Letter to an elderly cousin

About ten years ago, I visited a distant cousin Alice to tell her of my research in her ancestry. She lived in a quiet neighborhood of Anaheim CA. Orange trees shielded the view of her neighbors' homes. I visited her when she was about 89 years old, shortly after her husband Leo had suffered a stroke. He seemed to be doing pretty well, considering, but he was not very lively.

On the other hand, Alice was very active. Every question I had resulted in her finding another box of family pictures, grade cards, school year books, or other treasures of their life and children's growth.

The visit rekindled my research in her family, and I documented it with a long letter.
I hope my letter finds you well and enjoying the season of Christmas and the New Year, and I hope that 2005 will be a year of joy. It has been two years since my last contacts with you, and I have been fairly successful in my research of the Ohnsat family, both in America and in our ancestors’ European home. 
I believe you told me—or perhaps it was your sister Catherine who told me—that a member of your family once traveled to Pittsburgh Pennsylvania in hopes of finding more information about the Ohnsat family. But that there was no luck in the endeavor. Well, I made a short trip to Pittsburgh this past September, and found baptismal and marriage records that helped greatly in finding the European origins of the Ohnsat family and Salinger family. There are also other researchers I have been in touch with who provide information about your mother’s Streit family.
Let me summarize the information I had for you in October 2002:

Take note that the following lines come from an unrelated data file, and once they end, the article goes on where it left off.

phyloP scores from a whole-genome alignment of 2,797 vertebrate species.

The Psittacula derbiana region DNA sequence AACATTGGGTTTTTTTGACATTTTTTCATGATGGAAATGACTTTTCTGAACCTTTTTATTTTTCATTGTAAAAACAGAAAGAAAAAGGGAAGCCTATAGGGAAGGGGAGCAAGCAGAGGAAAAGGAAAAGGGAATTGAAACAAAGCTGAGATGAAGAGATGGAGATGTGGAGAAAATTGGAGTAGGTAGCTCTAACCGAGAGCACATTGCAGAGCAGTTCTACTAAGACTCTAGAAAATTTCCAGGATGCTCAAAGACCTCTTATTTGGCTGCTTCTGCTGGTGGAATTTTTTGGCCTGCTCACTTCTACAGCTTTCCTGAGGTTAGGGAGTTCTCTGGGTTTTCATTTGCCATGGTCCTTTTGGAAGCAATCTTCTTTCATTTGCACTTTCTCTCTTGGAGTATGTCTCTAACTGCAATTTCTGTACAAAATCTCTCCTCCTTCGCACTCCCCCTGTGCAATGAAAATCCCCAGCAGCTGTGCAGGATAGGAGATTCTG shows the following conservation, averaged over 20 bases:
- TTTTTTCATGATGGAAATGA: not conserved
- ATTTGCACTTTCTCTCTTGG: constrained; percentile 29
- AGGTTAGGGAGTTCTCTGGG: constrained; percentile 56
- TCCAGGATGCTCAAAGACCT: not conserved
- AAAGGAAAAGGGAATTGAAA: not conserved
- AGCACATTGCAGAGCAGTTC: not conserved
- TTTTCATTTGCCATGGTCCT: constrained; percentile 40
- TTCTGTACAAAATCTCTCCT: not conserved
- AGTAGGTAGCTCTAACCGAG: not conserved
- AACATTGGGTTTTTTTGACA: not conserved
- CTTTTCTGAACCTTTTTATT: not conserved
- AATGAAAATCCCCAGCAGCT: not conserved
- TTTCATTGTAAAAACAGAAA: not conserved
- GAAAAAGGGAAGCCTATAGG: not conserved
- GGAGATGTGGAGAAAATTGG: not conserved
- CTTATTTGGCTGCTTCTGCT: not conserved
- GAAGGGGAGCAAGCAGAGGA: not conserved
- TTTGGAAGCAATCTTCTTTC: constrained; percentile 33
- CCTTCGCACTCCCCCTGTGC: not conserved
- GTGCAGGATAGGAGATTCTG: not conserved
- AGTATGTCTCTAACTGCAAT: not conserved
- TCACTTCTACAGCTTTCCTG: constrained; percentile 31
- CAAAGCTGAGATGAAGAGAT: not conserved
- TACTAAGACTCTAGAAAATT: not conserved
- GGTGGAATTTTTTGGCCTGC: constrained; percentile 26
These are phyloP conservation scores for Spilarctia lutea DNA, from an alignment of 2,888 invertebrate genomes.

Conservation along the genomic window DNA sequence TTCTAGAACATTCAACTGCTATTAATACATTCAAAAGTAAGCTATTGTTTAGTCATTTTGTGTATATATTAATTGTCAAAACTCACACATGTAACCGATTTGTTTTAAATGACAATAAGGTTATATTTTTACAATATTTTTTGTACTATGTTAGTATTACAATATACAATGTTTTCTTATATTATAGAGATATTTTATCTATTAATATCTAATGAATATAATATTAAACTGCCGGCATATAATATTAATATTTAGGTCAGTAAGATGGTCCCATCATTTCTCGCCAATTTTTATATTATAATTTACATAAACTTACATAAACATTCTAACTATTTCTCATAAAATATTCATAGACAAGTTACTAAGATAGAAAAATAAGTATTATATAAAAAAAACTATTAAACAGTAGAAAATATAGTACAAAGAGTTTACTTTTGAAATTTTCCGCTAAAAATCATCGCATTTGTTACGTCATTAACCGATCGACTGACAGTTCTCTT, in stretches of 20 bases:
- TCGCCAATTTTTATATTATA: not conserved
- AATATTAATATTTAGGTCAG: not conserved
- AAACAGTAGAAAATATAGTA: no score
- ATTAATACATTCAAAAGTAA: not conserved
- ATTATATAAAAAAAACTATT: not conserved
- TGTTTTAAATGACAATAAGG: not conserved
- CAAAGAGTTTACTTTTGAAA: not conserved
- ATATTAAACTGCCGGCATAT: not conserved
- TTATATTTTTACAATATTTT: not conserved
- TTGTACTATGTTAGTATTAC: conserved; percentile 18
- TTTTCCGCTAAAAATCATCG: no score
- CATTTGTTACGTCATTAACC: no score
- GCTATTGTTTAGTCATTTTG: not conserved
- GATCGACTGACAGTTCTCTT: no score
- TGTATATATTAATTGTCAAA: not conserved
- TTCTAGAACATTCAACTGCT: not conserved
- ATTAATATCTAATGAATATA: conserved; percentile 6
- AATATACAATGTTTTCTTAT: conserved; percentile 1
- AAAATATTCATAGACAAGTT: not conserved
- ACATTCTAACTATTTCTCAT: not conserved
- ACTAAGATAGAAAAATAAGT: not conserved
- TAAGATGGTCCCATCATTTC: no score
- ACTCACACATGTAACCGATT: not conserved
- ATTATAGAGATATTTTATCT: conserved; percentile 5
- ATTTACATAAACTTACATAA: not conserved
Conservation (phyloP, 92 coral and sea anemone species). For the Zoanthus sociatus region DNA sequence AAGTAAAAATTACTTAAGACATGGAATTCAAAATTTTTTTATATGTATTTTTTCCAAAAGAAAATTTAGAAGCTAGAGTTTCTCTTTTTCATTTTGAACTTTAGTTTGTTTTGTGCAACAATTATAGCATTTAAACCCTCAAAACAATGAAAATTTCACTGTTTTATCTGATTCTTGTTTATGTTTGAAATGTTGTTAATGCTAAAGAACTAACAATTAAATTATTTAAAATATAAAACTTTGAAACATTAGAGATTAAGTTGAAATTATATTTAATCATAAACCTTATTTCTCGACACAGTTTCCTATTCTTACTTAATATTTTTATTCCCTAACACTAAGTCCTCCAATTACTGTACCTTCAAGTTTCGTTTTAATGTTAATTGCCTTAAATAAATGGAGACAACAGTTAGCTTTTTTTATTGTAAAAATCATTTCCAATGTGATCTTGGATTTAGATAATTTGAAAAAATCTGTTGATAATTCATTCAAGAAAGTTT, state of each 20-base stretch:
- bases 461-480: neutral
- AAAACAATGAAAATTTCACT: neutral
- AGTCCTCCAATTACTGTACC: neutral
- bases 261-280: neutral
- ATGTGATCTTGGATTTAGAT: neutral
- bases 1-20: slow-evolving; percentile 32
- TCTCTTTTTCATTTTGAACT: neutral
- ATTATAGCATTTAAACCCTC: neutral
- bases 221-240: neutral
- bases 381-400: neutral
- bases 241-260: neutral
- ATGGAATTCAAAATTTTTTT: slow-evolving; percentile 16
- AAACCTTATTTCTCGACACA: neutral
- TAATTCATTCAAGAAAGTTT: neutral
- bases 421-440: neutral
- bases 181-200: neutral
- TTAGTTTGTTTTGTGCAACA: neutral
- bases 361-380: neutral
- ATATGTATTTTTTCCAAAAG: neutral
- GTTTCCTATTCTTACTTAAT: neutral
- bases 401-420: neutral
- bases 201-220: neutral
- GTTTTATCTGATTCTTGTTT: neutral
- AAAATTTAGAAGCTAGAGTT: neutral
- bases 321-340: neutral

• My aunt, Sister Edna Louise Kohn, who now lives at the Nazareth Motherhouse in Concordia, remembered that her grandfather Ohnsat was from “Neisse” or “Silesia.” She remembered that her grandmother Salinger-Ohnsat was from “Frankfurt.” Your sister Catherine Bulthaup remembered that her grandfather was a butcher and her grandmother worked as a nurse, but that she had such a bad experience with nursing that she worked to prevent any of her grandchildren from going into nursing.
  • Sister Edna also provided the following birth and death information:
    • John Robert Ohnsat born 18 Sep 1835 in “Neisse” or “Silesia,” died 14 Sep 1897 near Tipton, Kansas.
    • Leopoldine Salinger born 29 May 1839 in “Frankfort, Germany,” died 23 Jul 1919 from dropsy at the home of her daughter near Tipton, Kansas.
    • They came to Kansas in 1878 from Pittsburgh, Pennsylvania. These dates were corroborated by information from notes provided by my aunt Katherine Cooper, and from information on tombstones, and in published obituaries.
  • City directories of Pittsburgh and its area, dated between 1874 and 1879 locate our family in Pittsburgh residences. The directory of 1876-77 has “Ohnsat Jos, lab [laborer], 16 Twenty-seventh, s s [South Side]” (p. 475). This Joseph Ohnsat is a brother to your grandfather Robert Ohnsat. The directory of 1877-78 has “Ohnest Joseph, butcher, Larimer av, n Broad, e e [East End].” along with “Ohnsat Robert, butcher, Brownsville road, Mt. Oliver, 27th ward.” (p. 464). I believe the name “Ohnest” is a typographic error. 
  • The Naturalization Docket Common Pleas No. 1 - Allegheny County, page 328 includes: “[applicant] Ohnsat Robert [no voucher listed] [no date of naturalization listed] [date of declaration] Feby 7, 1873.” The entry probably indicates that Robert Ohnsat was a resident of Allegheny county since about 1871, since the declaration may occur after two years of residency.
Continuing my research based on what I knew, I used the residences of Larimer Street in South Side, North Broad Street in East End, and Brownsville Road in Mount Oliver in a search for Catholic Churches in these neighborhoods. Then I applied to the Diocesan Archives of Pittsburgh for transcripts of any baptism and marriage records for the Ohnsat family. They responded with the following information:
  • From the St. Michael (South Side) Marriage Records 1849-1878, p. 318: “26 Nov 1872. Robert Ohnsat; age 37; son of Franz Ohnsat and Kath: Shulz of Prussia married to Anna M.L. Salinger; age 33; daughter of Georgius Salinger and Kath: Vogel of Baden. Witnesses: Joseph Ohnsat, Jacob Müller. Father Fredericus.”

    St. Michael Catholic church was at 21 Pius Street. It was deconsecrated and demolished about 1960